By Bryan Caplan
Almost everyone wants to heavily restrict immigration. Foreigners will take our jobs, go on welfare, poison our culture, and vote for socialism. But there’s one kind of foreigner almost every country welcomes: tourists. Sure, locals gripe about their cluelessness and clownishness. But almost no one wants to shoo tourists away.
Yes, visas and other regulations on tourism are well-established. Their chief rationale, however, is to prevent tourists from mutating into immigrants. From the State Department:
The required presumption under U.S. law is that every visitor visa applicant is an intending immigrant until they demonstrate otherwise. Therefore, applicants for visitor visas must overcome this presumption by demonstrating:
• That the purpose of their trip is to enter the United States temporarily for business or pleasure;
• That they plan to remain for a specific, limited period;
• Evidence of funds to cover expenses in the United States;
• That they have a residence outside the United States as well as other binding ties that will ensure their departure from the U.S. at the end of the visit.
Requiring “evidence of funds to cover expenses” seems designed to prevent tourists from going on welfare or begging in the streets. All the other requirements, though, ultimately reflect a single goal: preventing foreigners from getting U.S. jobs. As long as they run around spending money on hotels, restaurants, and Disneyland, great! But we don’t want them to take jobs and start producing stuff for us.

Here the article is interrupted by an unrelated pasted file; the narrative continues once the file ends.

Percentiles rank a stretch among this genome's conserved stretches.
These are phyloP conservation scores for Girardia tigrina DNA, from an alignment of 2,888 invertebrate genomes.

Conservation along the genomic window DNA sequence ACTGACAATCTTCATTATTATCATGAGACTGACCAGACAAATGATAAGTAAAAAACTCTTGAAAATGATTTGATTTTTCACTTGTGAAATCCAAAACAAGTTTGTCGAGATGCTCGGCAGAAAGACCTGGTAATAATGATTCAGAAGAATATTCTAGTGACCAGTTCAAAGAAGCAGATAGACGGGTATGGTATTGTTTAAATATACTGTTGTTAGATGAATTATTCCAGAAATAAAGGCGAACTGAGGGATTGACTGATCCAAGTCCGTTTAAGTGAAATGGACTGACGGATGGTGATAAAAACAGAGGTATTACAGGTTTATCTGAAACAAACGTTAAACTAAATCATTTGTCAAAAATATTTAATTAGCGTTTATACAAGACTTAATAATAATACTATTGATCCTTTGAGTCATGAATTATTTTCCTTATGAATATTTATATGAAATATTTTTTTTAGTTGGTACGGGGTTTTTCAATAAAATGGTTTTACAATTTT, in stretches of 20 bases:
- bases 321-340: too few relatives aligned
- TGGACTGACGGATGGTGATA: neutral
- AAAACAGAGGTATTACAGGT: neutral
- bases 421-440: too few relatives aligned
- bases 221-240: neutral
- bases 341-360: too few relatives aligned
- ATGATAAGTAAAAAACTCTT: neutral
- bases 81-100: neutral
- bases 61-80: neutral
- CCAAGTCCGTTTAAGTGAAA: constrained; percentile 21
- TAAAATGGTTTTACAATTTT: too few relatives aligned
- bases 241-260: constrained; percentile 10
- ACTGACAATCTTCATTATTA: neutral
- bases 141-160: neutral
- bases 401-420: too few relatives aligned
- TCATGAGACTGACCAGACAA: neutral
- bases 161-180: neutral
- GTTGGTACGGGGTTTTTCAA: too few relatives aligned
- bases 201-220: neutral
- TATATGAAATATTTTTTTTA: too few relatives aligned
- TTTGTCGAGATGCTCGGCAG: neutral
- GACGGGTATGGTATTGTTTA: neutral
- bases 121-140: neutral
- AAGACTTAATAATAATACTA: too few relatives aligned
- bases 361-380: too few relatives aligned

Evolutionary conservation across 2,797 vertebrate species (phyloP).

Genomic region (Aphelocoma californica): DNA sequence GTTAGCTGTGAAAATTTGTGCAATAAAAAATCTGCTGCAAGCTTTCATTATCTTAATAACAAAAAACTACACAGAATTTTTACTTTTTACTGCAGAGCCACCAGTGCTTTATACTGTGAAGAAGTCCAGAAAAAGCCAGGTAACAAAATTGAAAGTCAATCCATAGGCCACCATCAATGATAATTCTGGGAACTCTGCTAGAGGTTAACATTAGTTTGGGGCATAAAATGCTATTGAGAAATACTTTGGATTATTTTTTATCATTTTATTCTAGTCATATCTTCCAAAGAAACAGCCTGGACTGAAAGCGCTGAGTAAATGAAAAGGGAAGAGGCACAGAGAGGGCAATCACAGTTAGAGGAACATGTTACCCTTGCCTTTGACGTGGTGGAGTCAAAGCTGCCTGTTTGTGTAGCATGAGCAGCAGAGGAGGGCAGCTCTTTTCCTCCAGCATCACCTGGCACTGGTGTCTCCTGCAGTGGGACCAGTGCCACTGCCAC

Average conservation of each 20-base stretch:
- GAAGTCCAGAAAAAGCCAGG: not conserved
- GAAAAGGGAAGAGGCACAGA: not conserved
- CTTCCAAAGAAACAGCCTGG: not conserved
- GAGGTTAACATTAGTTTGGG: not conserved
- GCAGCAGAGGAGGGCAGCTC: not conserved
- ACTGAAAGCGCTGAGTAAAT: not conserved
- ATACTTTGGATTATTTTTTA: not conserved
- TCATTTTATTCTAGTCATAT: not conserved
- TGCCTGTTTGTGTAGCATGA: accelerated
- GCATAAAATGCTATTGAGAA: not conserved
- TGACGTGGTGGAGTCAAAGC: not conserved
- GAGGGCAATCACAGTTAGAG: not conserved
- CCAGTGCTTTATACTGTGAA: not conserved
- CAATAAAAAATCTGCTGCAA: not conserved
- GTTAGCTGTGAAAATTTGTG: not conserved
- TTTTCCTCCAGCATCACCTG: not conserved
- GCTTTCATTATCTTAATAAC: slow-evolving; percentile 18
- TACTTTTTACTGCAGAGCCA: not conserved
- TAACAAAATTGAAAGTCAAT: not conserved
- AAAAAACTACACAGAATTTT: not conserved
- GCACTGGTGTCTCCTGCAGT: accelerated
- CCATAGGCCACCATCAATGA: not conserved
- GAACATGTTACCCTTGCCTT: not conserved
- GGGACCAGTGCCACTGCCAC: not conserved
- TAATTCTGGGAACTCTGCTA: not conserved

The populist view, as you’re well-aware, is that immigrant workers are “taking jobs” that rightfully belong to natives. But you could just as easily accuse tourists of “taking stuff” – hotel rooms, restaurant meals, Disneyland tickets – that rightfully belong to natives. Selling stuff to foreigners is mutually beneficial? Then why isn’t producing stuff for natives mutually beneficial, too?
To explain this odd double standard, I once again accuse misanthropy. We readily welcome foreign money. Money, after all, can be exchanged for goods and services. But foreign people? Of what possible use are they? Just think of all the bad things a person might conceivably do or be. Shudder.
An economist might claim that the very fact that an immigrant lands a paying job is a strong sign that they’re useful to somebody. He could even insist that immigration drastically raises foreigners’ wages by drastically raising their productivity. But that’s just market fundamentalism. Move along, nothing to see here…